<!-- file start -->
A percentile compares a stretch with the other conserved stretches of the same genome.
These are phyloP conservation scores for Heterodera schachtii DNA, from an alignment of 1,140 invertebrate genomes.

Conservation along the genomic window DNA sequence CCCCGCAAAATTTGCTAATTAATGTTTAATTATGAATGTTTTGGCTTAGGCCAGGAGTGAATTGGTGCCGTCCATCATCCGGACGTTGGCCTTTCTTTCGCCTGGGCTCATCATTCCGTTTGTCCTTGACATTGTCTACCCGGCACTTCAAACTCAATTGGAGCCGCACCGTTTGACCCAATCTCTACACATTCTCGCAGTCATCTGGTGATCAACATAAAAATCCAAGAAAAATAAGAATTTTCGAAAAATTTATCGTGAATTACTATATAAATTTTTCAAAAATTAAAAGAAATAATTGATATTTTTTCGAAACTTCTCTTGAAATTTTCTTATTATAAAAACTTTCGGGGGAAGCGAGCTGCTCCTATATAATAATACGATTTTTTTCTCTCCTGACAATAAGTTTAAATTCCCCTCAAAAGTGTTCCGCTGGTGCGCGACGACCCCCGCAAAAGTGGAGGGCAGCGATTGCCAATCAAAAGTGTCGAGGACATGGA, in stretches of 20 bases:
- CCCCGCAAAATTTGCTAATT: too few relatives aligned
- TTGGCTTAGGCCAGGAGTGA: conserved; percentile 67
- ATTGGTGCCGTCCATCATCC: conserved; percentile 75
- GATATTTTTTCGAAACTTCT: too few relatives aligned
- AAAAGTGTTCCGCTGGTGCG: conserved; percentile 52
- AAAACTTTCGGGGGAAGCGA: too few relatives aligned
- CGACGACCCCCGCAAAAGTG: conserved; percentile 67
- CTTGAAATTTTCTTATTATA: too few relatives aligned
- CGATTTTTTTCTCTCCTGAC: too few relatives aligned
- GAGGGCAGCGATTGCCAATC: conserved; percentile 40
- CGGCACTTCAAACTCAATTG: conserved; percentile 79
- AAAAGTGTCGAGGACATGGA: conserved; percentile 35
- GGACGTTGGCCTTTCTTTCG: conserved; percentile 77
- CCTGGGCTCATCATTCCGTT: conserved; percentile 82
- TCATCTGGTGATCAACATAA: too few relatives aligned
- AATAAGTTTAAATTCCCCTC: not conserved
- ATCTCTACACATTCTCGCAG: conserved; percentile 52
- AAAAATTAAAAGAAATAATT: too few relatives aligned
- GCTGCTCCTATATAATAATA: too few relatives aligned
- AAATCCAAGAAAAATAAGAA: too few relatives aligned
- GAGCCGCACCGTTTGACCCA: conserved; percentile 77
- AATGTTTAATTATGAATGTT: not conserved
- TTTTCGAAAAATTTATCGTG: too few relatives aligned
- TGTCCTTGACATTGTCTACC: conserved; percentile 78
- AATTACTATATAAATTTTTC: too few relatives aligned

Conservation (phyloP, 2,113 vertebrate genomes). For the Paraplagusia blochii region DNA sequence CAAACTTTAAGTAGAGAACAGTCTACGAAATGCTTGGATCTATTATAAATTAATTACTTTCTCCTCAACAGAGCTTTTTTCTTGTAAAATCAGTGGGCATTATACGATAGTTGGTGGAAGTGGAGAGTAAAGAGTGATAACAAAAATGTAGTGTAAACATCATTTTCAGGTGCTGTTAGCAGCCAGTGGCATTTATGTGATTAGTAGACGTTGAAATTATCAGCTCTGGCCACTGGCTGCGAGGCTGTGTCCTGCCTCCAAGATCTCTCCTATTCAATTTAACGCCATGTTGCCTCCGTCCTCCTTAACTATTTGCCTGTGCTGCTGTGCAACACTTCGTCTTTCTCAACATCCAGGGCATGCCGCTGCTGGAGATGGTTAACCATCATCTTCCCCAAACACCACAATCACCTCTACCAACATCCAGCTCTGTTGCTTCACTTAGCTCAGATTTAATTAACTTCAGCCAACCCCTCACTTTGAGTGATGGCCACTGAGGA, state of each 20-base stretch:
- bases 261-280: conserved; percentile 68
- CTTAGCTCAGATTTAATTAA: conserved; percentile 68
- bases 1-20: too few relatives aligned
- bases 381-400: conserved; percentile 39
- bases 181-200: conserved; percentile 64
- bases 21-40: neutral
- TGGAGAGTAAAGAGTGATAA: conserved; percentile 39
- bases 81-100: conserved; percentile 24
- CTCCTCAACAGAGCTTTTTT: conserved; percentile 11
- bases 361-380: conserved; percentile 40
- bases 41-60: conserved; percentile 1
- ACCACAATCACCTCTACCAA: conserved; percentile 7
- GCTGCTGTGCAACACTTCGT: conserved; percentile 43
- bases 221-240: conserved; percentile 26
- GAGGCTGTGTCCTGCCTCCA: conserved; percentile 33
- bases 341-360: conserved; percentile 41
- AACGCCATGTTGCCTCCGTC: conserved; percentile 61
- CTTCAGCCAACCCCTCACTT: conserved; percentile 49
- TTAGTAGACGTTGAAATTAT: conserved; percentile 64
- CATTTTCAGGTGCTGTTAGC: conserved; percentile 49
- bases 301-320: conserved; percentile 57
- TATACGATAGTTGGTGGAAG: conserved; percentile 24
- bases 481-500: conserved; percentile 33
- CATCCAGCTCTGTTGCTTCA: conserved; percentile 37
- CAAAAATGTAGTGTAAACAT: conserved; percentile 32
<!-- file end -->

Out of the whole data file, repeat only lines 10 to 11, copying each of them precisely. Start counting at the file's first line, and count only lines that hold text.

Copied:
- CGACGACCCCCGCAAAAGTG: conserved; percentile 67
- CTTGAAATTTTCTTATTATA: too few relatives aligned